This strategy didn’t simply serve Target. It tied together three of ABC’s Wednesday shows -- “The Middle,” “Back in the Game” and “Modern Family” -- adding cohesion and an overall atmosphere of holiday fun to half of ABC’s schedule on the night.
The first in a series of Target’s holiday ads, the theme of which is My Kind of Holiday, was telecast at the start of the first commercial break in “The Middle.” The commercial began with what looked like a close-up of a festive Thanksgiving table, which touched nicely on the content of “The Middle’s” Thanksgiving story line. But the spot didn’t fully go there, instead getting right into the general holiday theme, complete with a catchy song and scenes of nice-looking folks getting into the spirit of the season, gathering for holiday parties, baking cookies for Santa and playing around a Christmas tree. The cumulative effect was more music video than television commercial, and it will likely become the catchiest campaign of the holiday season, as Target’s often are.
Later in “The Middle” came another spot from the My Kind of Holiday campaign -- this one very short and filled with music and images focusing intently on a Thanksgiving turkey. It was a good fit for the episode, however brief.
Immediately following “The Middle” there was a spot featuring the delightful Eden Sher as perpetually clueless and hopelessly big-hearted Sue Heck, the teenage character she plays on the show, making an apple pie for the holidays and making a mess in the process. She filled out a gift label that read: “My kind of holiday is freshly baked. Pass it on!” and attached it to the pie. Then she delivered it to three of the kids from “Back in the Game,” leaving it on the Gannon family’s front porch and dashing away. Young Danny Gannon (Griffin Gluck) checked out the odd-looking pie. Then he said to his friends Michael (JJ Totah) and Dudley (Brandon Salgado): “Well, it’s the thought that counts.”
All three kids were dressed in the Little League uniforms they often wear on their show, which made for another connection, because in first sequence of “Game,” which began immediately after the commercial, the kids were playing baseball.
The first commercial in “Game” was a repeat of the first full-length Target spot seen at the start of “The Middle.” Later in the episode there was a full-blown Thanksgiving-themed Target ad, which began with the festive table seen at the start of the first spot and expanded from there. I wondered why this particular commercial wasn’t included in “The Middle,” since that show was all about Thanksgiving and all.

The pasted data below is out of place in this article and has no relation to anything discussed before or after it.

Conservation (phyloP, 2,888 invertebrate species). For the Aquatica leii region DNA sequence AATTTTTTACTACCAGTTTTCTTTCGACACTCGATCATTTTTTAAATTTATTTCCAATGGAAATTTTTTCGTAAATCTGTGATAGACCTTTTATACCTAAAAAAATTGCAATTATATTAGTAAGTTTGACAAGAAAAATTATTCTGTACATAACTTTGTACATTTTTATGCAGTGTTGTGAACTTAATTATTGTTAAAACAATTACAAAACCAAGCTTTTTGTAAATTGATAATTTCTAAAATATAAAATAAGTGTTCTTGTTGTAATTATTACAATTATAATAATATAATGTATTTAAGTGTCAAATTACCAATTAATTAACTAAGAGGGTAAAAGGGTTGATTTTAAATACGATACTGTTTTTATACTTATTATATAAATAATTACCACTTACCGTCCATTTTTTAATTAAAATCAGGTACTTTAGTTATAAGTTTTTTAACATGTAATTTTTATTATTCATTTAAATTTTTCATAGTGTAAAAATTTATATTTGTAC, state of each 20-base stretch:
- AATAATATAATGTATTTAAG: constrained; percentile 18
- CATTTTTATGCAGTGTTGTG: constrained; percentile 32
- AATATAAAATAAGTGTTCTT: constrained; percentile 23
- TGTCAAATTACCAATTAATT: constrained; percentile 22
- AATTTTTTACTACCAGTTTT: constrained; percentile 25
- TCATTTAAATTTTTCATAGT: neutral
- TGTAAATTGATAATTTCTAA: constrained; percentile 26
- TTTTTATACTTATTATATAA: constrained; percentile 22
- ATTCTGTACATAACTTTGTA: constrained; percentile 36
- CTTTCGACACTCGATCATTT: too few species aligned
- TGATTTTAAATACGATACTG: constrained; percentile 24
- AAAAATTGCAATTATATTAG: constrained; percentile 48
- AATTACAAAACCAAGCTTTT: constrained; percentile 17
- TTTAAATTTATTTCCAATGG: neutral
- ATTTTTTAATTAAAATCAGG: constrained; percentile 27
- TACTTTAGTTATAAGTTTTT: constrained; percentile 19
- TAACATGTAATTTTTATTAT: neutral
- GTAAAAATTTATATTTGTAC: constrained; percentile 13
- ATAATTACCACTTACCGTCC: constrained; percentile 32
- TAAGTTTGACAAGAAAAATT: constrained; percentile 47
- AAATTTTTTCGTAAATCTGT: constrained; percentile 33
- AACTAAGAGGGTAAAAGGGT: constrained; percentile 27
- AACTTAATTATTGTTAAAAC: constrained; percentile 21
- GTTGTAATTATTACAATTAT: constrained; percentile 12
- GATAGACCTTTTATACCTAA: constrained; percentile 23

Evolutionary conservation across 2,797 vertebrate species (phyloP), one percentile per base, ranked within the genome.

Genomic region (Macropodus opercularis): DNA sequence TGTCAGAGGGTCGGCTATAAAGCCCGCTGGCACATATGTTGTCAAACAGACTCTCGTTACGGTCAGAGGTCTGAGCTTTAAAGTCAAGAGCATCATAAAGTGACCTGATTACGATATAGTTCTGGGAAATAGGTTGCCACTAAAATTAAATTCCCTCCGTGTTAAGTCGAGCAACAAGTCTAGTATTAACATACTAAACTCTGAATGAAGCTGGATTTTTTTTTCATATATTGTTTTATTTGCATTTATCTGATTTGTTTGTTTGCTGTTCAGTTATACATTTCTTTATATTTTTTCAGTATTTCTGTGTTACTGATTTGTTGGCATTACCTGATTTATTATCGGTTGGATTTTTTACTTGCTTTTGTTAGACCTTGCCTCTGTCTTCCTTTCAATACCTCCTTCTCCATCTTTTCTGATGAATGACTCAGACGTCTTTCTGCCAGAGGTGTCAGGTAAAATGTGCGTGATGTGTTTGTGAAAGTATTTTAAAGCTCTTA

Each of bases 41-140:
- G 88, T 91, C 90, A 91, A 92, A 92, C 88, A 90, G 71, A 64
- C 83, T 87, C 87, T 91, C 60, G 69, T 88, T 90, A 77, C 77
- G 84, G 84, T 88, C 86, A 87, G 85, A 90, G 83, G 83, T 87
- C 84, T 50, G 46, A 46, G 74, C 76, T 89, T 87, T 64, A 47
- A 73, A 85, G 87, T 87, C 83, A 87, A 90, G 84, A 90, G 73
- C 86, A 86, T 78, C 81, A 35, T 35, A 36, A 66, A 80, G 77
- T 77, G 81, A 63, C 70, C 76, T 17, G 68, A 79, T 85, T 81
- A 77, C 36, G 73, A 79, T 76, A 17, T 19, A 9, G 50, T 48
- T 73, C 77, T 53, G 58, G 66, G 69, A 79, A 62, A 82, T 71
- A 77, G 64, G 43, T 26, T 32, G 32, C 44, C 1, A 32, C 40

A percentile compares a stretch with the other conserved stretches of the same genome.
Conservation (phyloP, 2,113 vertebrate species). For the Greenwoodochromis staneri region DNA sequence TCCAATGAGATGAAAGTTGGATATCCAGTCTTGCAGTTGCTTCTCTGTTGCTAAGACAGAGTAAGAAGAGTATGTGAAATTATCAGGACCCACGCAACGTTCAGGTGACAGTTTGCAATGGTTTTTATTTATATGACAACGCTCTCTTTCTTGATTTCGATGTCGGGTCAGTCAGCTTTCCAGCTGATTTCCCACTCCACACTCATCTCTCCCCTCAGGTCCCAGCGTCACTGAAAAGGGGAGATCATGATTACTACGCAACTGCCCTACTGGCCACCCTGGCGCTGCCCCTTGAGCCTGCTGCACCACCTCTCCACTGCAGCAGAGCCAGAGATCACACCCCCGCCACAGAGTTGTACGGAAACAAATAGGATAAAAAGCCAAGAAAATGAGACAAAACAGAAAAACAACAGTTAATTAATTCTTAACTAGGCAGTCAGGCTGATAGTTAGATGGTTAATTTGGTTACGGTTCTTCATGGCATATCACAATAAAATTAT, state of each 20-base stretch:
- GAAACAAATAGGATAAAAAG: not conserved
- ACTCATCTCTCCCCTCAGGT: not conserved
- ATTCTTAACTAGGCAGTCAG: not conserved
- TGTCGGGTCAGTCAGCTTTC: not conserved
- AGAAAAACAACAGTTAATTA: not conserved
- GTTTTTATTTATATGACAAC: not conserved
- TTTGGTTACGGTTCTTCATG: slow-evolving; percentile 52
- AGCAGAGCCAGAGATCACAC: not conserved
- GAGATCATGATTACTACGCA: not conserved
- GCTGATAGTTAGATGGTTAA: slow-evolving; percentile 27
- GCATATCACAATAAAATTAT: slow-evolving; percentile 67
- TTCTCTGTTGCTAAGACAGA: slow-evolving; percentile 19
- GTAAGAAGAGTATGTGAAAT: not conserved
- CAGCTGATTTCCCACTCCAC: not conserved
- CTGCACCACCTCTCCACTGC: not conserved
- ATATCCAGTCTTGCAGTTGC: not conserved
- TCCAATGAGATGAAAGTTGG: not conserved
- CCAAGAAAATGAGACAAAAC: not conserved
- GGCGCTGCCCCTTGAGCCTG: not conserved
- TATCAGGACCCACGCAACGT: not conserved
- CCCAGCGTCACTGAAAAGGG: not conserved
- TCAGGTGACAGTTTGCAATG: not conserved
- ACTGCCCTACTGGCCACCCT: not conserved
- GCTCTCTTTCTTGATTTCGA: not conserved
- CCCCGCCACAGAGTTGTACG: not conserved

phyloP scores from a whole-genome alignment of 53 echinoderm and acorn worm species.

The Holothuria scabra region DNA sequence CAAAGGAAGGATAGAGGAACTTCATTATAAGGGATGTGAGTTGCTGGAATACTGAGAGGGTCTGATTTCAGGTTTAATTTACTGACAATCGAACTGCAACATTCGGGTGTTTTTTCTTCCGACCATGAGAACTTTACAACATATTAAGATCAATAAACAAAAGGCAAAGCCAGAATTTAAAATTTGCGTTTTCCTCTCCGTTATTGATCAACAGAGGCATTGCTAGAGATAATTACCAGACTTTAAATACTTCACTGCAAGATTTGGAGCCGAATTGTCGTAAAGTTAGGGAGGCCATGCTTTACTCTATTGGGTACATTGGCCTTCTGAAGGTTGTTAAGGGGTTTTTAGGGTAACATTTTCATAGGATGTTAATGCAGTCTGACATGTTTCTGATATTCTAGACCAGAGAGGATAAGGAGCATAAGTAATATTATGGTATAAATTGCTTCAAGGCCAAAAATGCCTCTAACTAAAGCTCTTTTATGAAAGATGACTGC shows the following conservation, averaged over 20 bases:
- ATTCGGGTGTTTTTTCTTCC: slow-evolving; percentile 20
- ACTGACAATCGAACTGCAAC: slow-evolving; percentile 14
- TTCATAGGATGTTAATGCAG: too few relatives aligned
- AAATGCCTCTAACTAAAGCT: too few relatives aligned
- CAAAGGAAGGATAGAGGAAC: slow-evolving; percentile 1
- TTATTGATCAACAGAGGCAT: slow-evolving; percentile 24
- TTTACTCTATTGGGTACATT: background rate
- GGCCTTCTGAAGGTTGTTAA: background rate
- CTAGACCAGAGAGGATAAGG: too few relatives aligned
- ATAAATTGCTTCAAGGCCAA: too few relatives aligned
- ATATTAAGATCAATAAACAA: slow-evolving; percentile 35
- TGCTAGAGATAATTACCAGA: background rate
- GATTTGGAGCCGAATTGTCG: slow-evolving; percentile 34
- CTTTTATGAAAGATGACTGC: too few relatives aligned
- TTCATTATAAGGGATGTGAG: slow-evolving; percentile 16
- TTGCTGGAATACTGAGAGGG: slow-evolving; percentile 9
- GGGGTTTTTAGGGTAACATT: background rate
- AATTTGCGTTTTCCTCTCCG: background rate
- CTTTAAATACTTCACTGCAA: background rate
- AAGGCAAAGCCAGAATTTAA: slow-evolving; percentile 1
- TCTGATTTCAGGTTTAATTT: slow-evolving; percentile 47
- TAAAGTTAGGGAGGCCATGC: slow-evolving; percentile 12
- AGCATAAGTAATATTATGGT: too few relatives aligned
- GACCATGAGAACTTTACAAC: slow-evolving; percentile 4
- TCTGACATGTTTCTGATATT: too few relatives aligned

(By the way, it seems a shame that ABC has cancelled “Back in the Game.” Last night’s episode was funny, charming and at times very touching -- three qualities sadly lacking in the other sitcoms that comprise the network’s freshman comedy class.)
Once “Back in the Game” ended, Target returned us to the Gannon’s front porch, where Danny and his friends were still staring at Sue Heck’s awful pie. Then they dashed inside, where Danny announced: “All rights, guys. It’s gift time.” Dudley offered wrapped meat. JJ held up dog collar decorations. Danny rejected both.
He then filled out a gift label of his own, as Sue Heck had done earlier in the evening. “My kind of holiday is a real treat. Pass it on!” the note read, in keeping with the Target theme.
The action then moved to “Modern Family” territory -- specifically the Pritchett family’s front porch, where the kids from “Game” dropped their package. As they watched from the bushes, Stella, the Pritchett family dog, made her way out the door, climbed into the package and emerged with a chew bone in her mouth with the words “Puppy Love” on it. (Apparently none of the child actors in “Modern Family” were available to participate in Target’s holiday fun.)
During the episode of “Modern Family” that followed, Target offered yet another commercial -- this one combining Thanksgiving and Christmas with a focus on the Target Red Card.
After “Modern Family,” Target’s extended holiday tale wrapped up as Stella snatched a gift from under the family tree and delivered it to Sue Heck, completing the circle. The Target ads continued into the comedy that followed, “Super Fun Night,” without any specific tie-ins.